The Glasgow Courier - Serving Proudly As The Voice Of Valley County Since 1913

By Chris McDaniel
Courier Publisher 

Publisher's Desk

Yep, I Was Once a Tenderfoot, and Young


Loaned Photo

This weekend, as I was out at the Missouri River Recreation Area for Youth near Fort Peck Dam photographing and interviewing the latest crop of Boy Scouts, I was suddenly 12-years-old again and a Boy Scout myself.

It was in the mid- to late-1990s when I was in Troop 64 back in Arizona. My patrol was "The Angry Beavers." Unfortunately, the Troop no longer exists except in the memories of those who were there.

There were so many memories made in my three to four years in Troop 64. When I first joined, I was maybe 5-feet-tall and 100 pounds soaking wet. I remember the older Scouts in the Troop. In High School already, they were huge.

At the beginning, I had no idea how to tie a knot or sharpen an axe. Sure, my mom made sure I knew how to set up a tent growing up, but I had never hiked up to 10-miles in the middle of the Sonoran Desert only to set up camp at the end. I still remember the blisters made walking down a seemingly endless set of abandoned railway tracks, singing silly songs with my buddy Justin.

That night, the wind swept down out of the Laguna Mountains. It was so fierce, the tent we were in was basically sideways, inches above our sleeping bags.

Then, there was the time at summer camp in Flagstaff when a skunk found its way into Ricky and Elliott's tent. The two lads had neglected to zip up the door, and awoke to find the critter nestled between them. They freaked out. The skunk freaked out. They stank for days.

Then I thought about the canoe trips. We likened ourselves to some kind of Greek fleet out of The Odyssey, pairing off into opposing factions to commit battle on the high seas (actually, The Colorado River). The point here was to capsize the enemy before they sent you down to Davy Jones' Locker. I flew a pirate flag with pride.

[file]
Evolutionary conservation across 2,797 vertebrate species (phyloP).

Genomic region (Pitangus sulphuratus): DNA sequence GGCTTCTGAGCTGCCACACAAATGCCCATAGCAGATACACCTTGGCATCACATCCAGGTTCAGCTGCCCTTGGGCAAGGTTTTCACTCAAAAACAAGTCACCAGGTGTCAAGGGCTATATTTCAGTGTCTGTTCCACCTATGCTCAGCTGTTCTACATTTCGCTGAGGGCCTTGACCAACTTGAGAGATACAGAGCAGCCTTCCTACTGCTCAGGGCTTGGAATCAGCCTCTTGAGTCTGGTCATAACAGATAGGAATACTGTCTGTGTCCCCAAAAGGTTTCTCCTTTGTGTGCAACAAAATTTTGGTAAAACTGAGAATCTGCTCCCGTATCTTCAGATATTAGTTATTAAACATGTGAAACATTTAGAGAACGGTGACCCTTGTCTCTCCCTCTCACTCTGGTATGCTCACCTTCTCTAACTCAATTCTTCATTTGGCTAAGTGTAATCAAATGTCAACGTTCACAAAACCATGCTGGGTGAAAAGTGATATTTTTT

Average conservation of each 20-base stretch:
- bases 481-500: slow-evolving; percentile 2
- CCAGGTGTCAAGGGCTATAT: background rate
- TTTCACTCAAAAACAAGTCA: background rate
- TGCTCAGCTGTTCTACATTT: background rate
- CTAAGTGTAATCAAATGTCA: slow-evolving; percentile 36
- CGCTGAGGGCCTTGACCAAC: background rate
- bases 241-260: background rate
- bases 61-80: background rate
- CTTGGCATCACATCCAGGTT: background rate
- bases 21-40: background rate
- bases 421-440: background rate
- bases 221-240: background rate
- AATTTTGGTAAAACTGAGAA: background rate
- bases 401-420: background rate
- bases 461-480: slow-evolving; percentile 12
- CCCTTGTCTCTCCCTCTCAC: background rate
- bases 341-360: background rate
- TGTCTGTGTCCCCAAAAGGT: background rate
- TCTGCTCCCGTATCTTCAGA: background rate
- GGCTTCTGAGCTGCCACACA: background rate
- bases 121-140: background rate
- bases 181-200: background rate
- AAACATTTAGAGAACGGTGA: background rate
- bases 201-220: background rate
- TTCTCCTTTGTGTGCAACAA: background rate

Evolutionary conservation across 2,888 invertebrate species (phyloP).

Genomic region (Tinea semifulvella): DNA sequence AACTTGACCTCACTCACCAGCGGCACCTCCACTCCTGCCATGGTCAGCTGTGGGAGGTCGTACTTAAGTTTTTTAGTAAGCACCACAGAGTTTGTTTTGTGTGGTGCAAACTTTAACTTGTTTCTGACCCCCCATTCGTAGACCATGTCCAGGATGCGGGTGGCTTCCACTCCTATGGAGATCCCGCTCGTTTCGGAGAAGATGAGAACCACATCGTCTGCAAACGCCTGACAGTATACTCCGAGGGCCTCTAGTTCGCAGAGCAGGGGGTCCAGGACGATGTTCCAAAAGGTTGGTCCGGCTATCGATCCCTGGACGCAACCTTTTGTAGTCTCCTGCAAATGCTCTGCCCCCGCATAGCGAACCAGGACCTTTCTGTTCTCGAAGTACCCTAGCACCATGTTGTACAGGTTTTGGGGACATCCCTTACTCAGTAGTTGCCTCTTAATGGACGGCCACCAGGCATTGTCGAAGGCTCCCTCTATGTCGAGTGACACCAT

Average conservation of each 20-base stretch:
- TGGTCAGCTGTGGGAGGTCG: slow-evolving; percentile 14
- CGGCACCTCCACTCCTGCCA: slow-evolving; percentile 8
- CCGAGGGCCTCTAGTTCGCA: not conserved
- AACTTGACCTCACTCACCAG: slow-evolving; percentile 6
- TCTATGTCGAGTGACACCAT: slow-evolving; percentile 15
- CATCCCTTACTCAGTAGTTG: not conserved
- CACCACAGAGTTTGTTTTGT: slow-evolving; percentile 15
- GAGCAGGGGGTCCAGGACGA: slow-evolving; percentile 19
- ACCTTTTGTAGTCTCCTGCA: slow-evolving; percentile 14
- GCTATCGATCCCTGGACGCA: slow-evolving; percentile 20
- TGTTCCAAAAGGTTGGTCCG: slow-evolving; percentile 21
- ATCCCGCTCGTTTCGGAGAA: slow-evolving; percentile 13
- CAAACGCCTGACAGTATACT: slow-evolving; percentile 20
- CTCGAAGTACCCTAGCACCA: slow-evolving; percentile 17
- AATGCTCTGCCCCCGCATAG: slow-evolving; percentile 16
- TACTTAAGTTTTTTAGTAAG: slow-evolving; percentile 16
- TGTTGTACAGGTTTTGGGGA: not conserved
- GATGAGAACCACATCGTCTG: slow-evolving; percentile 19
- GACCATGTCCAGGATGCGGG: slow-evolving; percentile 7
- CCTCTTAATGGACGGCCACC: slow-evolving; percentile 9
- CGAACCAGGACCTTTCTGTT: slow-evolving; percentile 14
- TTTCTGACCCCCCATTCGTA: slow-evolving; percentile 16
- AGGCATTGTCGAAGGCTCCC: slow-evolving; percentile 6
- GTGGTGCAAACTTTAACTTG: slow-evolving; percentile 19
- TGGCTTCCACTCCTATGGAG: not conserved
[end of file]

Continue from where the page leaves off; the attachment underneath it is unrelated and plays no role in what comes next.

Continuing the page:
Or, there were the land skirmishes. We all fashioned Stone-Age weapons out of reeds at the river's edge, or, in the case of James, tied a stone to the end of a stick. James was a member of the Navajo and Quechan Tribes, and towered above all us little white boys. He didn't ever say much, but he was great to have around, especially in "battle."

Or, there was the time our scout master Mr. Hanovich, active with the Marine Corps at the time, got completely lost with Kenneth, the latter a true nerd in every sense of the word. It finally came down to the MCAS Yuma rescue helicopter being sent into the desert canyons to find them. They did, and they made it back safe and sound.

Or, there was the time Justin and I received majority votes from our fellow Scouts to join the Order of the Arrow. We spent a day in silence at the induction event trying not to eat. And, poor Justin got charged by an angry beaver, another reason for the patrol name, when we were camping solely in our sleeping bags next to a pond. I will never forget the sound of his voice cracking as he called out in panic, unable to see because his glasses weren't on. The beaver dove into the pond at the last moment. Hilarious.

There are many, many anecdotes from my time in Scouts, not all fit for print. But the point is, even with all the changes to BSA over the 20-years since I was a member, it is such memories which will endure a lifetime. Yeah, politics has entered the arena of the Scouting experience, but I dare say the Scouts in action today will surely make similar cherished memories for themselves.

That is the purpose of Scouting, to leave the world behind while learning new skills and bonding with buddies in the wilderness. That will never change.


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